The loss of sensitive data is a major worry for charities. The statistics bear their concerns out, as one third of the sector reported a data breach in the last two years. Ensuring vital information, and therefore a charity's reputation, is protected from cyber threats is a daily priority.
Many current and emerging technologies will deliver charities’ security objectives. Those with a cautious attitude face falling behind more progressive organisations. Budget is another determining factor. Before committing to precious spend, charities must be confident that the technology they choose will meet their criteria.
In our experience working with charities at IT Lab, these typically include:
- Value for money
- Ease of implementation
- Ongoing support
- Must enhance – not hinder - the user experience
- Scalable - both up and down
A cloud platform is the gateway to greater security and operational and cost efficiencies. One respected charity to embrace the cloud opportunities is Diabetes UK, you can read their story here.
In a 2017 whitepaper, No charity left behind: the need for a digital third sector, Tech Trust surveyed 1,261 charities. It found that while 63% of charities utilised the cloud for at least one of their core applications, only 41% allowed their staff to access their systems on their own devices. This suggests that many are not aware of – or have yet to adopt - Identity and Access Management technologies.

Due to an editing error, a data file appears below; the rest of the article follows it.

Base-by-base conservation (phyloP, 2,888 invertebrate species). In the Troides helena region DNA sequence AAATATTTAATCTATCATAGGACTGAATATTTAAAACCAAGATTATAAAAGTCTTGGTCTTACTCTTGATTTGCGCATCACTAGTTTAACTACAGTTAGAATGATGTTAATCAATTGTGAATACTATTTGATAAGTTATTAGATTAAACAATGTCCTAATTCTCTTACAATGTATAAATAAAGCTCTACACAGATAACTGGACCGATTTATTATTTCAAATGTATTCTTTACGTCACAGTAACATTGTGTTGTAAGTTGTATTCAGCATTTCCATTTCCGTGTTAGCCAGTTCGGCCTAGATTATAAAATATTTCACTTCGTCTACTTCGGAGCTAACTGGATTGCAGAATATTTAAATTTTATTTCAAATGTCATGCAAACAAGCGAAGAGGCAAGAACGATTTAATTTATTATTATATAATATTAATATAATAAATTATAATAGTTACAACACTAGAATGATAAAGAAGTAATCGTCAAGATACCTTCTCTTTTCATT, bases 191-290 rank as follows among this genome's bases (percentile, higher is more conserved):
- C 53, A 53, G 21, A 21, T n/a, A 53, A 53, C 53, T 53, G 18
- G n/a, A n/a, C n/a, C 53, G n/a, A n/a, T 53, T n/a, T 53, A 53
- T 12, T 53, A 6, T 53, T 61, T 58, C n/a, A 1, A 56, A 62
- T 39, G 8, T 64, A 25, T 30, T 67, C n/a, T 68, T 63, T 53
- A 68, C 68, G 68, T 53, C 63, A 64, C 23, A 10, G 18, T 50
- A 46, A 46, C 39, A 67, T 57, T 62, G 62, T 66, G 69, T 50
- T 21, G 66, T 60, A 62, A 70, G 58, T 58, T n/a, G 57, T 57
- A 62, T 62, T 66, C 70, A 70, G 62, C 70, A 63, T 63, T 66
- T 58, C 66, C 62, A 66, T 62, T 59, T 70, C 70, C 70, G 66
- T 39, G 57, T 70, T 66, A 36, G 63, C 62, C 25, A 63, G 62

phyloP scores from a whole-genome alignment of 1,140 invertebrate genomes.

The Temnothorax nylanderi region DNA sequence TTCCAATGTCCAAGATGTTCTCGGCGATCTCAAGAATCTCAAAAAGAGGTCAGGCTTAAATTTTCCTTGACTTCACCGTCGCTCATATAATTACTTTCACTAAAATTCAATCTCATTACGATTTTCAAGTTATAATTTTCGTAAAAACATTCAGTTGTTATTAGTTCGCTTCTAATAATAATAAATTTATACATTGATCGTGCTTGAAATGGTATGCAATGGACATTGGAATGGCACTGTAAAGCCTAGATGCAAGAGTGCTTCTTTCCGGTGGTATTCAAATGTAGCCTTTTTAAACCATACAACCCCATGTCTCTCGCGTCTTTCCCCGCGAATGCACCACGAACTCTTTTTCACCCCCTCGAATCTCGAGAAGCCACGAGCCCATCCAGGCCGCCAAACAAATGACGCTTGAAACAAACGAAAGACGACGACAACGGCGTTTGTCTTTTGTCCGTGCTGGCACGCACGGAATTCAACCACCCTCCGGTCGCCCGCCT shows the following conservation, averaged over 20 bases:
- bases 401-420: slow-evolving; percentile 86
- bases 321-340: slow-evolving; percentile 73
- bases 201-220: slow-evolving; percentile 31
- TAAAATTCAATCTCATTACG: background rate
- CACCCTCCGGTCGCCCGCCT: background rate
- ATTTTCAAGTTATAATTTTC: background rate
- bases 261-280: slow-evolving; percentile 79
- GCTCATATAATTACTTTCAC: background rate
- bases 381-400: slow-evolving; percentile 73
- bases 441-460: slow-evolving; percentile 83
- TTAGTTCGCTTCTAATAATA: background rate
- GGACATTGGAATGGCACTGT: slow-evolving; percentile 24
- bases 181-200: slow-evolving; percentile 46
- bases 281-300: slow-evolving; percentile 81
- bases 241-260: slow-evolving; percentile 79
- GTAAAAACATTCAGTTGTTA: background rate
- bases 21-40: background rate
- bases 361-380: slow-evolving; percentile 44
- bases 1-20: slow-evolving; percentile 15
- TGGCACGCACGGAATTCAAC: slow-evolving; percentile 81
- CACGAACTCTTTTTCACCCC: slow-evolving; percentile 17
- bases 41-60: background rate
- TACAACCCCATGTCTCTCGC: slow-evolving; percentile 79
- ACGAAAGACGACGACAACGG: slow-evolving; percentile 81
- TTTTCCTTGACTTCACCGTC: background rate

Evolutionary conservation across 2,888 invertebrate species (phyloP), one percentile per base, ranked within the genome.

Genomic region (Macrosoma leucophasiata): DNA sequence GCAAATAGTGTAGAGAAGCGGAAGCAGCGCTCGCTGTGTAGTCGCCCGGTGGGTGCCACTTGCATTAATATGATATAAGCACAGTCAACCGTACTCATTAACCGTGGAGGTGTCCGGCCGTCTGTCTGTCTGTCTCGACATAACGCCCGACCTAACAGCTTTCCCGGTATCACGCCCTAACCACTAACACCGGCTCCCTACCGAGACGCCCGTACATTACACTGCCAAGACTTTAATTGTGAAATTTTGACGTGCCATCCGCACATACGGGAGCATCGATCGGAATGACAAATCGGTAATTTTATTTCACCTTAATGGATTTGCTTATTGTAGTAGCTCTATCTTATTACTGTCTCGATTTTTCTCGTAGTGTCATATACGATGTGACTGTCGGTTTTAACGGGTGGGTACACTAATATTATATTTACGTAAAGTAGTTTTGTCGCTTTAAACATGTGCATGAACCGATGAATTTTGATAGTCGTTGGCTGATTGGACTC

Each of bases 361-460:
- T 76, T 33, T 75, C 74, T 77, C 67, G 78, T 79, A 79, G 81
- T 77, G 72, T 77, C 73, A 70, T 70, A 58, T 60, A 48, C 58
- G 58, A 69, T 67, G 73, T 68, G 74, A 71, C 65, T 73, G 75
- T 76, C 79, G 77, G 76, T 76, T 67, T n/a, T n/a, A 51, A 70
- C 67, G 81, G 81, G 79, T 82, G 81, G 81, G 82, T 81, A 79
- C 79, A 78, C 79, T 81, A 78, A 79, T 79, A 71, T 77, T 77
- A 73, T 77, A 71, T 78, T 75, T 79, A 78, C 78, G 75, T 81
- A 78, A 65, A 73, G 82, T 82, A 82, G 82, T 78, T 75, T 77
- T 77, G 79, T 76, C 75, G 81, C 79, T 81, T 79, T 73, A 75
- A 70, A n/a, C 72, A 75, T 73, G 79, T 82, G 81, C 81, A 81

Tools such as Single Sign-on, Mobile Device Management and Multi-Factor Authentication enable charities and not-for-profits to control their employees’ access to core applications via their personal, as well as work, devices. Security is fundamental to the user-friendly process. Not only does this promote the use of more cloud-based systems and applications, it gives staff greater autonomy, increases the likelihood of users acting in a safe way and provides the freedom to work flexibly.
Tech Trust also found that many charities continue to run their Customer Relationship Management (CRM) and associated systems on physical servers, often holding valuable data offline.
This means they're more vulnerable to cyber-attack, lack access to real-time data, and don't have the advantage of the security, backups and Disaster Recovery (DR) redundancy afforded by cloud technologies.